Pond Management- Dissolved Oxygen

What is Dissolved Oxygen

A major component of successful pond management is dissolved oxygen (DO). Dissolved oxygen is gas that is dissolved in water and is available for uptake by fish. Unlike mammals, which use their lungs to absorb oxygen, fish use water flowing through their gills. Because fish are primarily obtaining oxygen from the water, it is imperative that DO is measured, monitored, and managed for. Oxygen is incorporated in the water (1) directly from the atmosphere, (2) by wind and wave action, and (3) photosynthesis.

What Causes Low Dissolved Oxygen?

Oxygen depletion is the loss of oxygen from the aquatic system to a point that causes fish death. A concentration of 5 mg/L of DO is recommended for fish health, and concentrations below this can cause problems. Larger fish that require more oxygen will be affected first. Many things lead to oxygen loss, such as increased consumption, too many plants, pond ‘turnover’, and increased organic waste. These events happen most often in the summer months due to cloudy weather and plant die-off that inhibit photosynthesis.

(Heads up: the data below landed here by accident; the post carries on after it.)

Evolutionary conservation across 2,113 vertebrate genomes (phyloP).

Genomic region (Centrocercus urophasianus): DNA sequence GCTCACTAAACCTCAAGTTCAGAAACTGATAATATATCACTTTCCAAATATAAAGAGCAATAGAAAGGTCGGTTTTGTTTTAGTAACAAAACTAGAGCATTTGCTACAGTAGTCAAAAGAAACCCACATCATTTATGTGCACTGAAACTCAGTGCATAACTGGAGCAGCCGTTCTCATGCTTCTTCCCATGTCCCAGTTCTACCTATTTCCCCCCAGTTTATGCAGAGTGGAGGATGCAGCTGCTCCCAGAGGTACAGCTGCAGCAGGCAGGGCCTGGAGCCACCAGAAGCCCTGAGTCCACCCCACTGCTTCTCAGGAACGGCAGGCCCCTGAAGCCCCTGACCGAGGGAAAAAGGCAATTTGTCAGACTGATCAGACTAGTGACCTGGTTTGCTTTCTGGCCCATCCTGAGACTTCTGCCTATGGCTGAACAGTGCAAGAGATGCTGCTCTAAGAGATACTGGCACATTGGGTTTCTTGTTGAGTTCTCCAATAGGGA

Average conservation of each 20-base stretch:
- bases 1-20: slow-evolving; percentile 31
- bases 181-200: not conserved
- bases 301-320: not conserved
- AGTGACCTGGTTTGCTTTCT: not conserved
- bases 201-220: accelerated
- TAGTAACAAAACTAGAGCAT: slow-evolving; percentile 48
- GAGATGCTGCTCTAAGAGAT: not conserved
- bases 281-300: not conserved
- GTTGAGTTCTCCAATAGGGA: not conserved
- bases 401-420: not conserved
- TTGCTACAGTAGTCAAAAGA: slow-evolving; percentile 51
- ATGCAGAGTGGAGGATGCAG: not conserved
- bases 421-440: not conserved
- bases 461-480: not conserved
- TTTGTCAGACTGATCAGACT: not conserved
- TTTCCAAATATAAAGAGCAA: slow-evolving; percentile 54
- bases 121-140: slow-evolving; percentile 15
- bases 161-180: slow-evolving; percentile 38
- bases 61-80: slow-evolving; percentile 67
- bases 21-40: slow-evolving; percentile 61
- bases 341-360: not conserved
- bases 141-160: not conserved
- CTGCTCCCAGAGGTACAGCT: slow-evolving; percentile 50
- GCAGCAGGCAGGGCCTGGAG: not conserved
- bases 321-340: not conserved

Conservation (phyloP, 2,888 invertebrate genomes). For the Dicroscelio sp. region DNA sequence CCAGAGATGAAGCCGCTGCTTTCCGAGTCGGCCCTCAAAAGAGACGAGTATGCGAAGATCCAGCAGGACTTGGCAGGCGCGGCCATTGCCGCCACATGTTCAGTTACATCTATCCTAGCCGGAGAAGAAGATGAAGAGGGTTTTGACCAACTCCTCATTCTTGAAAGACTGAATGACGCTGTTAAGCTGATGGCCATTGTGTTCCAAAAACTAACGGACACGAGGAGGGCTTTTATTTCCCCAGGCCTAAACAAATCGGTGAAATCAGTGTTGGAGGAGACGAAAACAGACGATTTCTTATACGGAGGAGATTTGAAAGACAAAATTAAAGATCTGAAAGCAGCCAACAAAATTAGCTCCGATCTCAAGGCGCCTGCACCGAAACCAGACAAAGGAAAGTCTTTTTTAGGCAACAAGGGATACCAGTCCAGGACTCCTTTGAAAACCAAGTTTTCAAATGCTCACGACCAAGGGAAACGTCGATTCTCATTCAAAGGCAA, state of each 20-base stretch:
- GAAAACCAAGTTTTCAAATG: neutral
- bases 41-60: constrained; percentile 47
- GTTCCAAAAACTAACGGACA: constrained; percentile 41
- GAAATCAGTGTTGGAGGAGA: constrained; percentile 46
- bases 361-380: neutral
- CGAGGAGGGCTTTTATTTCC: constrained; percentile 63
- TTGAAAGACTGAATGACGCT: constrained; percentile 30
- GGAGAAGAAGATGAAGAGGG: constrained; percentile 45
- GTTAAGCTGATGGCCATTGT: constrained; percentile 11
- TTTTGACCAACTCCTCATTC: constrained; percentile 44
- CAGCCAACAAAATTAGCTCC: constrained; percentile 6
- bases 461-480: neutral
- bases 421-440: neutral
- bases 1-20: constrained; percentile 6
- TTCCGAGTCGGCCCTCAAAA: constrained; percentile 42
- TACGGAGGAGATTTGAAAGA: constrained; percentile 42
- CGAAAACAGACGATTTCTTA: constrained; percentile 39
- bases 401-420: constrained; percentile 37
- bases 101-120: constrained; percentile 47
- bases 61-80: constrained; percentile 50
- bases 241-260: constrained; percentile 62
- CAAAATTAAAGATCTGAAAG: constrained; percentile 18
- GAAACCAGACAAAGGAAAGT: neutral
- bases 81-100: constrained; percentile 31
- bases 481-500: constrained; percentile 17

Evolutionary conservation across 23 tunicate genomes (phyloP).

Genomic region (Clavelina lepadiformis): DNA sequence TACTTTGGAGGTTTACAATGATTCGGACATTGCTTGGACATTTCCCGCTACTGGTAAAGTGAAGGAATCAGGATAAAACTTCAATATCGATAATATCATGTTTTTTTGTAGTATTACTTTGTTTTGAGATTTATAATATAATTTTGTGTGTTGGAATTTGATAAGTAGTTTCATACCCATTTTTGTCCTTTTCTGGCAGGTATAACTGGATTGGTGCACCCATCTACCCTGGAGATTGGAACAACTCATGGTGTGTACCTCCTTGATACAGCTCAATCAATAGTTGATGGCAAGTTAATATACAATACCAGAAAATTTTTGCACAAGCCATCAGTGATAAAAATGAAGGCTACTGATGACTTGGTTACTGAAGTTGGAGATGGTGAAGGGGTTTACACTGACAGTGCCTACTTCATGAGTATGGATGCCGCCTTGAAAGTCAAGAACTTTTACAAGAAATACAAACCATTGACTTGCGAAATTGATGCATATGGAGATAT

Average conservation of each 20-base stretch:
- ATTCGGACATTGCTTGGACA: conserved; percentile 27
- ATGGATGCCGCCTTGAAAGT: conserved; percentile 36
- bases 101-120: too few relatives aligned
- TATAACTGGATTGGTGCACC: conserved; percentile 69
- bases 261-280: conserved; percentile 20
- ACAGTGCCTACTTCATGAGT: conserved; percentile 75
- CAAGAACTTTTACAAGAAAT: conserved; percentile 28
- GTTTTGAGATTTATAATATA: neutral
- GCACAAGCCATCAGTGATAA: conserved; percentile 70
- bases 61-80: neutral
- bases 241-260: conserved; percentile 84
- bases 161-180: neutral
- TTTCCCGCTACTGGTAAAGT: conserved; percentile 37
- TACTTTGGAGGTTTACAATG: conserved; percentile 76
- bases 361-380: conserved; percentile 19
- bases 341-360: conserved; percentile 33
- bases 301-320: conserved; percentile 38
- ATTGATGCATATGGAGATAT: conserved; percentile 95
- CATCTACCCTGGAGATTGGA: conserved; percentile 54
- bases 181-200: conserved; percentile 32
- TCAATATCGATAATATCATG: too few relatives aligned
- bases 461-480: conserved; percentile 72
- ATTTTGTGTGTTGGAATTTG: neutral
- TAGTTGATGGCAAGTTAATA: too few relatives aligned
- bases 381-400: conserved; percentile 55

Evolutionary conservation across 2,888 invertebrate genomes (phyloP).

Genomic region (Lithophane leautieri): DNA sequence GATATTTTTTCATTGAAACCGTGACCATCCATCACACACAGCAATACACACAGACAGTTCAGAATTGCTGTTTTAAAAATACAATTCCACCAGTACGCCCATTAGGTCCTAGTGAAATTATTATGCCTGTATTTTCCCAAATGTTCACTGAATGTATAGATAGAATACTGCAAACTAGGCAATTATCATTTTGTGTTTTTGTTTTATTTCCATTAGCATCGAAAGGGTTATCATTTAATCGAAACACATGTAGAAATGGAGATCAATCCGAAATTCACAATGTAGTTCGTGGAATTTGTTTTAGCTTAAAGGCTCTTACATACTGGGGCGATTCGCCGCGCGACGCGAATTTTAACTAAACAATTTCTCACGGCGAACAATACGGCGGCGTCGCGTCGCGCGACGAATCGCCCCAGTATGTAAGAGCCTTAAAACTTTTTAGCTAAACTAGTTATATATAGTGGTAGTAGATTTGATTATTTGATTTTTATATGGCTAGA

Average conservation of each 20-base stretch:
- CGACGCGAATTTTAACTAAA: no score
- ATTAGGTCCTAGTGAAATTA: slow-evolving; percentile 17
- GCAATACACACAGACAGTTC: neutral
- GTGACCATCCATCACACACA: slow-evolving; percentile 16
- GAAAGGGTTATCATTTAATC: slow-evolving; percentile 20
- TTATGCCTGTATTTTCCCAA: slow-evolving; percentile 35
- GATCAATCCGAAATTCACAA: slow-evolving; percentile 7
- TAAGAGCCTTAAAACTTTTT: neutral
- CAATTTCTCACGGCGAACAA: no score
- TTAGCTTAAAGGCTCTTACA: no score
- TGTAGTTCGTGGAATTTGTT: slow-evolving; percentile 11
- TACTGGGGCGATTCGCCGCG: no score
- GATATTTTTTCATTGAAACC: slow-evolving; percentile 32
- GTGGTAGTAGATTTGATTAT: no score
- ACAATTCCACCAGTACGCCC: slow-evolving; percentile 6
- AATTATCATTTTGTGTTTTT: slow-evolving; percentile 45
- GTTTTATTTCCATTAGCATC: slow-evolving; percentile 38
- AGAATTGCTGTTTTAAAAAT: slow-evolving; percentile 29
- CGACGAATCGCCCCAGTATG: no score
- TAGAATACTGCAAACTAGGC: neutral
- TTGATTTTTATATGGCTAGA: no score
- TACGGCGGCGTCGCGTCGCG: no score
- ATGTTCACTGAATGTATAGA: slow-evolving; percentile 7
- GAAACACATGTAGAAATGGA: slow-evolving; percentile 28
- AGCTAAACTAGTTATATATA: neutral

Identifying Low DO as the Problem

Extension agents can help collect a sample and perform an analysis to quantify the DO level. Other things to look for are fish swimming near the surface and gulping, fish stop eating, pond water color change to black or grey, or n odor from the pond.

Preventing Oxygen Depletion

Low oxygen events can be predicted, and monitoring for these events is the best plan to avoid a fish kill. Electronic oxygen meters are the most reliable, but can be cost prohibitive. Chemical tests are also available, but can be troublesome to perform. Aeration systems can be installed, and used especially when the DO falls below 4 mg/L (depending on the fish species).


Posted: October 24, 2017

Category: Natural Resources, Recreation, UF/IFAS Extension, Water
Tags: Dissolved Oxygen, NFLAG, Pond Management, Ponds, Suwannee County, Suwannee County Extension

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